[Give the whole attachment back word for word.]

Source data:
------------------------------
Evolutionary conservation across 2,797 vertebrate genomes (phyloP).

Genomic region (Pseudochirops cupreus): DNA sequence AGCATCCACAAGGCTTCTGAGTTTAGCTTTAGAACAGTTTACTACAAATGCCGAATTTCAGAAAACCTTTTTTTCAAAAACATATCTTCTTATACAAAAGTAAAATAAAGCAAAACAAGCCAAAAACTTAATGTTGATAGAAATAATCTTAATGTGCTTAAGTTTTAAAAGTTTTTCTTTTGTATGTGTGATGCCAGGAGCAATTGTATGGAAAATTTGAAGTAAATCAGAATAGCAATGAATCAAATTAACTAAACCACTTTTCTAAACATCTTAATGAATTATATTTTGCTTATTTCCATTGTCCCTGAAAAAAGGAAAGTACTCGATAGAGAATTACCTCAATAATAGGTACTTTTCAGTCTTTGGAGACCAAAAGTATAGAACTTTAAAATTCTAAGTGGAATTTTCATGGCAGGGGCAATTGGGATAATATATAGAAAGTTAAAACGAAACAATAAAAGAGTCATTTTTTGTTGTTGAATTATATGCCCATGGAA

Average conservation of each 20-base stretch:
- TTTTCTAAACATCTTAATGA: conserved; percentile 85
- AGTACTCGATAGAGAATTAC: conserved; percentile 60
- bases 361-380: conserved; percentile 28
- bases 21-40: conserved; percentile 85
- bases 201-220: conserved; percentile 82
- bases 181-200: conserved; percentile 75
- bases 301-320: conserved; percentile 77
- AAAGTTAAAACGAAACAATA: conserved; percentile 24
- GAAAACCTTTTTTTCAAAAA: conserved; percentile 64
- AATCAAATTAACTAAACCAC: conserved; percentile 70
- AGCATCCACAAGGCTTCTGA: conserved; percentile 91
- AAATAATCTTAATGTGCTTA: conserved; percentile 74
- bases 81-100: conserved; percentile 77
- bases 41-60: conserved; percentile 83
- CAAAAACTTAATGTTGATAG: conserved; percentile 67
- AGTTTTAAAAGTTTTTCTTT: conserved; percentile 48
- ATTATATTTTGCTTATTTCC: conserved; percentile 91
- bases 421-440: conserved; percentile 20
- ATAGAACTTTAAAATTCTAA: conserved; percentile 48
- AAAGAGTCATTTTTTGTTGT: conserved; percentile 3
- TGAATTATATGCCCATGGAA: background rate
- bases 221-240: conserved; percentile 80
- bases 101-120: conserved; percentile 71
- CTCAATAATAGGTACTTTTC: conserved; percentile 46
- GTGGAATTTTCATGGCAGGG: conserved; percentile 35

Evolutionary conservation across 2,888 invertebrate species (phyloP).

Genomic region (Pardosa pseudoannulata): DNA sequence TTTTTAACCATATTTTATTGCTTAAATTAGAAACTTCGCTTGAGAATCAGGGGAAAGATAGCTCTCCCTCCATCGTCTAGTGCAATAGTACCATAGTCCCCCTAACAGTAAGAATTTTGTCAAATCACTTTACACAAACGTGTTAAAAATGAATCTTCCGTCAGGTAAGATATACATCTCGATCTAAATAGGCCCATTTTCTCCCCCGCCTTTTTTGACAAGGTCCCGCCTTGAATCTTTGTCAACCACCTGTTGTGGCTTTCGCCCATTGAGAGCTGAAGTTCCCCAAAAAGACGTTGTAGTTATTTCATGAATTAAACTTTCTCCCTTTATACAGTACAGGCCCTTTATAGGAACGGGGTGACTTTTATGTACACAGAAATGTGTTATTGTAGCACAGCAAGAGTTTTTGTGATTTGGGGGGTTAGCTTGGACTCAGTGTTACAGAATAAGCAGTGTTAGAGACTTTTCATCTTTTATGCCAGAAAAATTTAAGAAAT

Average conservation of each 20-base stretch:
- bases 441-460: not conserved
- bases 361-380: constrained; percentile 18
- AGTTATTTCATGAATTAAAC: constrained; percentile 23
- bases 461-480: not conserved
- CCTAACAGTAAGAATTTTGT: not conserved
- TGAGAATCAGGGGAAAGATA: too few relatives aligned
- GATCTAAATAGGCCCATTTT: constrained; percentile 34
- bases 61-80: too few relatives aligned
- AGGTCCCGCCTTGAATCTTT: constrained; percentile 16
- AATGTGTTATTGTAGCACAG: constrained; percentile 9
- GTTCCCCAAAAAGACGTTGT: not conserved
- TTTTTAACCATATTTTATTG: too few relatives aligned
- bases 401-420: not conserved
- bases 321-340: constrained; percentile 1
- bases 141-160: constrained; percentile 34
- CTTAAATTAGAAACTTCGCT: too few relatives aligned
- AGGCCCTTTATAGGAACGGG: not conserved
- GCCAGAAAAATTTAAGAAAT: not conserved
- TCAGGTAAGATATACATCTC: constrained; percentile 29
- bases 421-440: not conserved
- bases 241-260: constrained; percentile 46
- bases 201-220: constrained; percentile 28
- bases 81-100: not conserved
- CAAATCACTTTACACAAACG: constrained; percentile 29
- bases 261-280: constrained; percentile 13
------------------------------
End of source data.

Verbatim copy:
Evolutionary conservation across 2,797 vertebrate genomes (phyloP).

Genomic region (Pseudochirops cupreus): DNA sequence AGCATCCACAAGGCTTCTGAGTTTAGCTTTAGAACAGTTTACTACAAATGCCGAATTTCAGAAAACCTTTTTTTCAAAAACATATCTTCTTATACAAAAGTAAAATAAAGCAAAACAAGCCAAAAACTTAATGTTGATAGAAATAATCTTAATGTGCTTAAGTTTTAAAAGTTTTTCTTTTGTATGTGTGATGCCAGGAGCAATTGTATGGAAAATTTGAAGTAAATCAGAATAGCAATGAATCAAATTAACTAAACCACTTTTCTAAACATCTTAATGAATTATATTTTGCTTATTTCCATTGTCCCTGAAAAAAGGAAAGTACTCGATAGAGAATTACCTCAATAATAGGTACTTTTCAGTCTTTGGAGACCAAAAGTATAGAACTTTAAAATTCTAAGTGGAATTTTCATGGCAGGGGCAATTGGGATAATATATAGAAAGTTAAAACGAAACAATAAAAGAGTCATTTTTTGTTGTTGAATTATATGCCCATGGAA

Average conservation of each 20-base stretch:
- TTTTCTAAACATCTTAATGA: conserved; percentile 85
- AGTACTCGATAGAGAATTAC: conserved; percentile 60
- bases 361-380: conserved; percentile 28
- bases 21-40: conserved; percentile 85
- bases 201-220: conserved; percentile 82
- bases 181-200: conserved; percentile 75
- bases 301-320: conserved; percentile 77
- AAAGTTAAAACGAAACAATA: conserved; percentile 24
- GAAAACCTTTTTTTCAAAAA: conserved; percentile 64
- AATCAAATTAACTAAACCAC: conserved; percentile 70
- AGCATCCACAAGGCTTCTGA: conserved; percentile 91
- AAATAATCTTAATGTGCTTA: conserved; percentile 74
- bases 81-100: conserved; percentile 77
- bases 41-60: conserved; percentile 83
- CAAAAACTTAATGTTGATAG: conserved; percentile 67
- AGTTTTAAAAGTTTTTCTTT: conserved; percentile 48
- ATTATATTTTGCTTATTTCC: conserved; percentile 91
- bases 421-440: conserved; percentile 20
- ATAGAACTTTAAAATTCTAA: conserved; percentile 48
- AAAGAGTCATTTTTTGTTGT: conserved; percentile 3
- TGAATTATATGCCCATGGAA: background rate
- bases 221-240: conserved; percentile 80
- bases 101-120: conserved; percentile 71
- CTCAATAATAGGTACTTTTC: conserved; percentile 46
- GTGGAATTTTCATGGCAGGG: conserved; percentile 35

Evolutionary conservation across 2,888 invertebrate species (phyloP).

Genomic region (Pardosa pseudoannulata): DNA sequence TTTTTAACCATATTTTATTGCTTAAATTAGAAACTTCGCTTGAGAATCAGGGGAAAGATAGCTCTCCCTCCATCGTCTAGTGCAATAGTACCATAGTCCCCCTAACAGTAAGAATTTTGTCAAATCACTTTACACAAACGTGTTAAAAATGAATCTTCCGTCAGGTAAGATATACATCTCGATCTAAATAGGCCCATTTTCTCCCCCGCCTTTTTTGACAAGGTCCCGCCTTGAATCTTTGTCAACCACCTGTTGTGGCTTTCGCCCATTGAGAGCTGAAGTTCCCCAAAAAGACGTTGTAGTTATTTCATGAATTAAACTTTCTCCCTTTATACAGTACAGGCCCTTTATAGGAACGGGGTGACTTTTATGTACACAGAAATGTGTTATTGTAGCACAGCAAGAGTTTTTGTGATTTGGGGGGTTAGCTTGGACTCAGTGTTACAGAATAAGCAGTGTTAGAGACTTTTCATCTTTTATGCCAGAAAAATTTAAGAAAT

Average conservation of each 20-base stretch:
- bases 441-460: not conserved
- bases 361-380: constrained; percentile 18
- AGTTATTTCATGAATTAAAC: constrained; percentile 23
- bases 461-480: not conserved
- CCTAACAGTAAGAATTTTGT: not conserved
- TGAGAATCAGGGGAAAGATA: too few relatives aligned
- GATCTAAATAGGCCCATTTT: constrained; percentile 34
- bases 61-80: too few relatives aligned
- AGGTCCCGCCTTGAATCTTT: constrained; percentile 16
- AATGTGTTATTGTAGCACAG: constrained; percentile 9
- GTTCCCCAAAAAGACGTTGT: not conserved
- TTTTTAACCATATTTTATTG: too few relatives aligned
- bases 401-420: not conserved
- bases 321-340: constrained; percentile 1
- bases 141-160: constrained; percentile 34
- CTTAAATTAGAAACTTCGCT: too few relatives aligned
- AGGCCCTTTATAGGAACGGG: not conserved
- GCCAGAAAAATTTAAGAAAT: not conserved
- TCAGGTAAGATATACATCTC: constrained; percentile 29
- bases 421-440: not conserved
- bases 241-260: constrained; percentile 46
- bases 201-220: constrained; percentile 28
- bases 81-100: not conserved
- CAAATCACTTTACACAAACG: constrained; percentile 29
- bases 261-280: constrained; percentile 13